What if Bandcamp assisted artists in creating an on-chain master, defining the provenance of the work and linking to the media files on a long-term and decentralized storage solution like IPFS? The longevity of the work would then be tied to the lifetime, security and decentralization of the blockchain and IPFS — not of Bandcamp.
  • Today, when you “buy an album” on Bandcamp, you are buying the right to download a zip file of the MP3s, and you can return to download it again as long as the Bandcamp service is running. No more, no less.

    What if instead, you were actually transferred provable ownership of a digital copy of the album, with pointers to the media files living on a long-term and decentralized file server like IPFS? Now your “ownership” of that album could outlive Bandcamp. Also, your proof of ownership could get you privileges such as an early concert ticket purchase window or a private audience with the artist. You might point to the ability for non-owners to “right-click, save as” the music files, but you can already stream any album on Bandcamp for free.

    There is no less “security” in this model, only a layer of abstraction of the item itself away from Bandcamp, onto the blockchain, with digital ownership assigned to the buyer. Music listening is already free on Spotify, YouTube and notably, Bandcamp. Blockchains give the opportunity for patronage to come with recognition and perks without the need for another centralized proposition like Patreon.
  • Often on Bandcamp today, you can buy physical collectibles such as vinyl, t-shirts, cassettes or other items direct from the artist. What if they added the ability to buy a digital collectible in some scarce quantity? Would more or less people opt for these digital collectibles over the physical vinyl?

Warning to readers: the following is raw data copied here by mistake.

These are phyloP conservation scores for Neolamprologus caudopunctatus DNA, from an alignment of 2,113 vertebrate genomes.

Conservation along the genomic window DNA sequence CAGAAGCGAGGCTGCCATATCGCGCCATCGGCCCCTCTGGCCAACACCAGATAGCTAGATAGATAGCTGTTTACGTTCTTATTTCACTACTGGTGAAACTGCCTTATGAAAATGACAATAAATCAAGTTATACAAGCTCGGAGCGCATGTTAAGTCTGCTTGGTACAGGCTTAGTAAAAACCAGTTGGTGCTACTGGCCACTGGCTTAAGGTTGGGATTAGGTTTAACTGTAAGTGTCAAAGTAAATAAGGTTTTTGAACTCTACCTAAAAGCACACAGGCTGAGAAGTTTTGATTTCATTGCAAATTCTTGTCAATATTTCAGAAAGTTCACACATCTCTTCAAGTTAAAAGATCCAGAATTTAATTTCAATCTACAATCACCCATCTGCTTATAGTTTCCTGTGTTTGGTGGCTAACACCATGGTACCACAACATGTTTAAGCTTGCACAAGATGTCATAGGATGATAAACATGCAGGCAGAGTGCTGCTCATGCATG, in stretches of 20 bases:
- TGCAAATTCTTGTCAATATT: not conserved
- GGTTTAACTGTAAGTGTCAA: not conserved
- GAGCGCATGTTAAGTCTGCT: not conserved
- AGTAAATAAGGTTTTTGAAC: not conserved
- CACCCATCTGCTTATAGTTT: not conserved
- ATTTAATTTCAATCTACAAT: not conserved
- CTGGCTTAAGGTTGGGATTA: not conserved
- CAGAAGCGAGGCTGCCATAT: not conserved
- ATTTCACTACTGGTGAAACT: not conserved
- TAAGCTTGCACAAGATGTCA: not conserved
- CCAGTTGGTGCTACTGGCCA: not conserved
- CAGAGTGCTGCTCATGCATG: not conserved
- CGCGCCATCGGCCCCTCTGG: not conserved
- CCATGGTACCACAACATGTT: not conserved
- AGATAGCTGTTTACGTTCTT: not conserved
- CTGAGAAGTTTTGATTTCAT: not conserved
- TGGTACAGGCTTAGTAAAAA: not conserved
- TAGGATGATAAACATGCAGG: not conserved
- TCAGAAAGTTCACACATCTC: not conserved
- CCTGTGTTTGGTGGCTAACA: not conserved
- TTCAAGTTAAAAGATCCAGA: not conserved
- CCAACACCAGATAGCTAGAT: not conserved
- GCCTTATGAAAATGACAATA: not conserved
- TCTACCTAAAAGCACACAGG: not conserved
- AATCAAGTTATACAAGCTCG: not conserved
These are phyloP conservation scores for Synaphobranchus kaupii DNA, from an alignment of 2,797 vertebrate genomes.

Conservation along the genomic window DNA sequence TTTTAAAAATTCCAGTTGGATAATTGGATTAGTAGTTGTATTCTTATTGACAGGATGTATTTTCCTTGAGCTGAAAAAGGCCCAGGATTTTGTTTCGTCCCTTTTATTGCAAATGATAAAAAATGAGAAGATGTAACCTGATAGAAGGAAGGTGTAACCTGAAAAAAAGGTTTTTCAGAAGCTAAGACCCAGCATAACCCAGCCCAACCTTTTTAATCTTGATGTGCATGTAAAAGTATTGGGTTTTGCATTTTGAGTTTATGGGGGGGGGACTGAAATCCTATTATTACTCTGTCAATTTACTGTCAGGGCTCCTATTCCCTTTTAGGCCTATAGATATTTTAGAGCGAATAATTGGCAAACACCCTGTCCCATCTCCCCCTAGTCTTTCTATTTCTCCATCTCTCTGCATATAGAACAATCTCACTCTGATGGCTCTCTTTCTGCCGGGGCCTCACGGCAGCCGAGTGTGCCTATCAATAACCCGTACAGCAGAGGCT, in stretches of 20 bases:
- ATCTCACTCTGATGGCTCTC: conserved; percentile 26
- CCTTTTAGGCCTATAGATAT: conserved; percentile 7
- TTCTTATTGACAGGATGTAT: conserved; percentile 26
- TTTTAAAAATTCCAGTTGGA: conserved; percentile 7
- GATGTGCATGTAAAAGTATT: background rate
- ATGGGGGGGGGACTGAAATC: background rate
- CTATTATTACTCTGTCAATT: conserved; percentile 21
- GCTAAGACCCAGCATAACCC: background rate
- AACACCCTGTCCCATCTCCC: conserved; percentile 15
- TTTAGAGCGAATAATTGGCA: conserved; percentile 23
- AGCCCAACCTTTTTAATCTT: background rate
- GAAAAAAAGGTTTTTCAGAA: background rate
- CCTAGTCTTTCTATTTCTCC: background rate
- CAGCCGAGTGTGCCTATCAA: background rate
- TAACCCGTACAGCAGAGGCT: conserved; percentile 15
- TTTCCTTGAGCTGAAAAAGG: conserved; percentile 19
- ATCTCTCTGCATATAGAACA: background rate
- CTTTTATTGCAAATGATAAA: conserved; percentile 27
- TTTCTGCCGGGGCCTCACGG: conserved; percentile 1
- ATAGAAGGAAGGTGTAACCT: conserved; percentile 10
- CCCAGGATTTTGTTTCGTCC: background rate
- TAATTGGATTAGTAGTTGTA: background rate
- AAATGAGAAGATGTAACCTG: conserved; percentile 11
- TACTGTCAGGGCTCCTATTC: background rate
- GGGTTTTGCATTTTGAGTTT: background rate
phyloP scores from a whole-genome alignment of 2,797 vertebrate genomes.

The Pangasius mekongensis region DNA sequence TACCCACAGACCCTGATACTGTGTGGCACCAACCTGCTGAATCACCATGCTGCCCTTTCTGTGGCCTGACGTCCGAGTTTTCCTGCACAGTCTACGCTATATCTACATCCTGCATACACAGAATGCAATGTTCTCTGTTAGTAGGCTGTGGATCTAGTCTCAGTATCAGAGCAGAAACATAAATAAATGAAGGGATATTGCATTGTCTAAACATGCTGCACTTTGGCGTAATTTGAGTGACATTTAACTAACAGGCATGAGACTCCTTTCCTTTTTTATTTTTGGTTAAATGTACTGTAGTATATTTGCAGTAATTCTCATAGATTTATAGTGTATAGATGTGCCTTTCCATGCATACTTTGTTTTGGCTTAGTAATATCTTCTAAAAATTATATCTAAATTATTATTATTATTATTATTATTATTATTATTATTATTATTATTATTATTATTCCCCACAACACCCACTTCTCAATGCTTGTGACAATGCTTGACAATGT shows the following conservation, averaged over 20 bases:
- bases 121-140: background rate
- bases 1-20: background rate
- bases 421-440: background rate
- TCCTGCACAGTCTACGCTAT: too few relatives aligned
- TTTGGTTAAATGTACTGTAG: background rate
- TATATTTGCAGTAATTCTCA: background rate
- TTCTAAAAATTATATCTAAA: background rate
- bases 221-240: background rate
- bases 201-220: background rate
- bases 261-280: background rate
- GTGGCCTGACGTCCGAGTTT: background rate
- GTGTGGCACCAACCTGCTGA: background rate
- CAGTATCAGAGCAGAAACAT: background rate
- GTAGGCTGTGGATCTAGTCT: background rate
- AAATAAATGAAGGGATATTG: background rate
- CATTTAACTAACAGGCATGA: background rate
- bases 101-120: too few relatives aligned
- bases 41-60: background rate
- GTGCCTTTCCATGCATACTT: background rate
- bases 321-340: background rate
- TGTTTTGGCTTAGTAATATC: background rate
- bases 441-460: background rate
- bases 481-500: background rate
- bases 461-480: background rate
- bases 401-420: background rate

Many believe digital is “less valuable” than physical, but we already know that many who buy vinyl don’t ever play them or even have a turntable — it’s merely a form of patronage and collecting. If the option to buy a digital collectible was added to Bandcamp album pages, certain artists would find creative uses for this feature, some number of fans would choose to collect the digital instead of the physical, and the ratio of digital vs. vinyl collecting would shift over the next fifteen years. I’d love to watch this happen over time; my bet is digital collecting will hit an inflection point just as media streaming did around 2012.

The ambitions could be set higher than I suggest above — digital packaging and payouts to creative collaborators like Metalabel is building would be very useful in the Bandcamp context. 

Read more from our opinion section: You aren’t thinking hard enough about digital art

You could also imagine artists earning ownership in Bandcamp based on performance and a revenue stream for artists where the profits of the platform are paid out based on this ownership (what Visa was for banks, Bandcamp could be for artists). 

But I like the simple thought experience described in the bullet points above particularly because the changes are subtle and simple, yet meaningful to both artists and fans, without asking either to change their behavior overnight. 

But we should keep this in perspective — the entire recorded music industry made $26 billion in revenue in 2022, whereas Bandcamp has paid out just $1 billion to artists since 2008. Also, the examples above speak to how application developers in categories beyond music will integrate digital ownership slowly and optionally for their customers, rather than a Web3 “big bang” overnight. 

Digital ownership is inevitable, but let’s be realistic about the problems it solves and how quickly this new paradigm is arriving to mainstream consumers.